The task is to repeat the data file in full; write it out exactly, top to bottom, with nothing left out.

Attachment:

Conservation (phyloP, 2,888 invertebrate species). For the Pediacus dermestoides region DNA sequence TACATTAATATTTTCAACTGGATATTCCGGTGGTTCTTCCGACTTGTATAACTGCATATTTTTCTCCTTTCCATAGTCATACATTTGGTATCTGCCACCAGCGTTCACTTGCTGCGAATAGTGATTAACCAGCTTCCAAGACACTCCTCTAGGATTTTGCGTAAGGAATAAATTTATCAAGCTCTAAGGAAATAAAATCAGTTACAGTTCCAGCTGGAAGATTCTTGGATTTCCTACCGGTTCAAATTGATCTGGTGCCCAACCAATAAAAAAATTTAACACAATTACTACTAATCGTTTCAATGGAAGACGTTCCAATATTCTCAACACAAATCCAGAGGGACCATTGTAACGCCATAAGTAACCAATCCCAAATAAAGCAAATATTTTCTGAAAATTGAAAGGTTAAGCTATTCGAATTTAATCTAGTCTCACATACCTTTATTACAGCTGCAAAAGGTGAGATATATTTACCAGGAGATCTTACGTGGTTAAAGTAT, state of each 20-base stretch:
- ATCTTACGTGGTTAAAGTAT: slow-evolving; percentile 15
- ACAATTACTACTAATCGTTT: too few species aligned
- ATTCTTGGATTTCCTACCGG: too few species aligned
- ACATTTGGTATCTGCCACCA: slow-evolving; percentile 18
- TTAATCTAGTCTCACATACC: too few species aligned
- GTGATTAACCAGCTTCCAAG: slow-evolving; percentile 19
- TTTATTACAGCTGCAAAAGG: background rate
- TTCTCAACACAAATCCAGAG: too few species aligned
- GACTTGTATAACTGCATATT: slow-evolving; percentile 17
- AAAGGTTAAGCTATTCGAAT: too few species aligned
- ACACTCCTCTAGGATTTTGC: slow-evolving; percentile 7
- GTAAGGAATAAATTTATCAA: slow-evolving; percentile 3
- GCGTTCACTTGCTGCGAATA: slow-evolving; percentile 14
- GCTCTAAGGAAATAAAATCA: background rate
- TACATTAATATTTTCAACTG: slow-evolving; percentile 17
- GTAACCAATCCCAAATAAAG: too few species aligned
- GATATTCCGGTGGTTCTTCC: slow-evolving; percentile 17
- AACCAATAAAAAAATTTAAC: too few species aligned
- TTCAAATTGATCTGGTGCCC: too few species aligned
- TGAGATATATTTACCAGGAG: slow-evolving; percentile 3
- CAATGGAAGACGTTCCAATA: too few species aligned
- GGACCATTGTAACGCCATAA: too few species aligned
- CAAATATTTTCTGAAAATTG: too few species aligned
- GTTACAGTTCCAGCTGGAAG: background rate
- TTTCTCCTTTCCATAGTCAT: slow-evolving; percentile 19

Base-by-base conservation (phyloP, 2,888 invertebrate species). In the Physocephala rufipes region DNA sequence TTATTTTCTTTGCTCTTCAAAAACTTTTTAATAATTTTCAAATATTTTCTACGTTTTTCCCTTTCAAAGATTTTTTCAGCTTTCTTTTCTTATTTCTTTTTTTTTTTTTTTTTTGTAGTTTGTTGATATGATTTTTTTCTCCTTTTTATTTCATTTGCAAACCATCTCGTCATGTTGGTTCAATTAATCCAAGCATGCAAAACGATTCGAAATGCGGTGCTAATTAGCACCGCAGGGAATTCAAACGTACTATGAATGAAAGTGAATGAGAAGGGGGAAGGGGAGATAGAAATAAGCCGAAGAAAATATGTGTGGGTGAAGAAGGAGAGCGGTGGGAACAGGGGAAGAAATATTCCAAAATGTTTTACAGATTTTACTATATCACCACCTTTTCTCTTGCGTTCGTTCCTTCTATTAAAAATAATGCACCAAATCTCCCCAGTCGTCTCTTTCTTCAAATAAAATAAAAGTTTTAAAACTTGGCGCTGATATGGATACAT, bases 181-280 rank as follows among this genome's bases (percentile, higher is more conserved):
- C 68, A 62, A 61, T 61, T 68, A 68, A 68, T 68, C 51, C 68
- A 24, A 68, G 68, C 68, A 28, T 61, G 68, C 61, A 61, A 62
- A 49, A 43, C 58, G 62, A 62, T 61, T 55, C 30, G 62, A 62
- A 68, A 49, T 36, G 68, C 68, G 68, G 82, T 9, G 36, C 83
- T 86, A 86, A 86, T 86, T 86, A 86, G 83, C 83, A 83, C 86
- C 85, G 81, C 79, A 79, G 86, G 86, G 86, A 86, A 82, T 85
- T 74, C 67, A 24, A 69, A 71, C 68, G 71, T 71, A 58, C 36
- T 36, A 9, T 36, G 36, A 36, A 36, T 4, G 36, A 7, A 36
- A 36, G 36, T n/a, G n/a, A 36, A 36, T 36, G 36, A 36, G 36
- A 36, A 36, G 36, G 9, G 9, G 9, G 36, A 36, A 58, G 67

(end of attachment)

Conservation (phyloP, 2,888 invertebrate species). For the Pediacus dermestoides region DNA sequence TACATTAATATTTTCAACTGGATATTCCGGTGGTTCTTCCGACTTGTATAACTGCATATTTTTCTCCTTTCCATAGTCATACATTTGGTATCTGCCACCAGCGTTCACTTGCTGCGAATAGTGATTAACCAGCTTCCAAGACACTCCTCTAGGATTTTGCGTAAGGAATAAATTTATCAAGCTCTAAGGAAATAAAATCAGTTACAGTTCCAGCTGGAAGATTCTTGGATTTCCTACCGGTTCAAATTGATCTGGTGCCCAACCAATAAAAAAATTTAACACAATTACTACTAATCGTTTCAATGGAAGACGTTCCAATATTCTCAACACAAATCCAGAGGGACCATTGTAACGCCATAAGTAACCAATCCCAAATAAAGCAAATATTTTCTGAAAATTGAAAGGTTAAGCTATTCGAATTTAATCTAGTCTCACATACCTTTATTACAGCTGCAAAAGGTGAGATATATTTACCAGGAGATCTTACGTGGTTAAAGTAT, state of each 20-base stretch:
- ATCTTACGTGGTTAAAGTAT: slow-evolving; percentile 15
- ACAATTACTACTAATCGTTT: too few species aligned
- ATTCTTGGATTTCCTACCGG: too few species aligned
- ACATTTGGTATCTGCCACCA: slow-evolving; percentile 18
- TTAATCTAGTCTCACATACC: too few species aligned
- GTGATTAACCAGCTTCCAAG: slow-evolving; percentile 19
- TTTATTACAGCTGCAAAAGG: background rate
- TTCTCAACACAAATCCAGAG: too few species aligned
- GACTTGTATAACTGCATATT: slow-evolving; percentile 17
- AAAGGTTAAGCTATTCGAAT: too few species aligned
- ACACTCCTCTAGGATTTTGC: slow-evolving; percentile 7
- GTAAGGAATAAATTTATCAA: slow-evolving; percentile 3
- GCGTTCACTTGCTGCGAATA: slow-evolving; percentile 14
- GCTCTAAGGAAATAAAATCA: background rate
- TACATTAATATTTTCAACTG: slow-evolving; percentile 17
- GTAACCAATCCCAAATAAAG: too few species aligned
- GATATTCCGGTGGTTCTTCC: slow-evolving; percentile 17
- AACCAATAAAAAAATTTAAC: too few species aligned
- TTCAAATTGATCTGGTGCCC: too few species aligned
- TGAGATATATTTACCAGGAG: slow-evolving; percentile 3
- CAATGGAAGACGTTCCAATA: too few species aligned
- GGACCATTGTAACGCCATAA: too few species aligned
- CAAATATTTTCTGAAAATTG: too few species aligned
- GTTACAGTTCCAGCTGGAAG: background rate
- TTTCTCCTTTCCATAGTCAT: slow-evolving; percentile 19

Base-by-base conservation (phyloP, 2,888 invertebrate species). In the Physocephala rufipes region DNA sequence TTATTTTCTTTGCTCTTCAAAAACTTTTTAATAATTTTCAAATATTTTCTACGTTTTTCCCTTTCAAAGATTTTTTCAGCTTTCTTTTCTTATTTCTTTTTTTTTTTTTTTTTTGTAGTTTGTTGATATGATTTTTTTCTCCTTTTTATTTCATTTGCAAACCATCTCGTCATGTTGGTTCAATTAATCCAAGCATGCAAAACGATTCGAAATGCGGTGCTAATTAGCACCGCAGGGAATTCAAACGTACTATGAATGAAAGTGAATGAGAAGGGGGAAGGGGAGATAGAAATAAGCCGAAGAAAATATGTGTGGGTGAAGAAGGAGAGCGGTGGGAACAGGGGAAGAAATATTCCAAAATGTTTTACAGATTTTACTATATCACCACCTTTTCTCTTGCGTTCGTTCCTTCTATTAAAAATAATGCACCAAATCTCCCCAGTCGTCTCTTTCTTCAAATAAAATAAAAGTTTTAAAACTTGGCGCTGATATGGATACAT, bases 181-280 rank as follows among this genome's bases (percentile, higher is more conserved):
- C 68, A 62, A 61, T 61, T 68, A 68, A 68, T 68, C 51, C 68
- A 24, A 68, G 68, C 68, A 28, T 61, G 68, C 61, A 61, A 62
- A 49, A 43, C 58, G 62, A 62, T 61, T 55, C 30, G 62, A 62
- A 68, A 49, T 36, G 68, C 68, G 68, G 82, T 9, G 36, C 83
- T 86, A 86, A 86, T 86, T 86, A 86, G 83, C 83, A 83, C 86
- C 85, G 81, C 79, A 79, G 86, G 86, G 86, A 86, A 82, T 85
- T 74, C 67, A 24, A 69, A 71, C 68, G 71, T 71, A 58, C 36
- T 36, A 9, T 36, G 36, A 36, A 36, T 4, G 36, A 7, A 36
- A 36, G 36, T n/a, G n/a, A 36, A 36, T 36, G 36, A 36, G 36
- A 36, A 36, G 36, G 9, G 9, G 9, G 36, A 36, A 58, G 67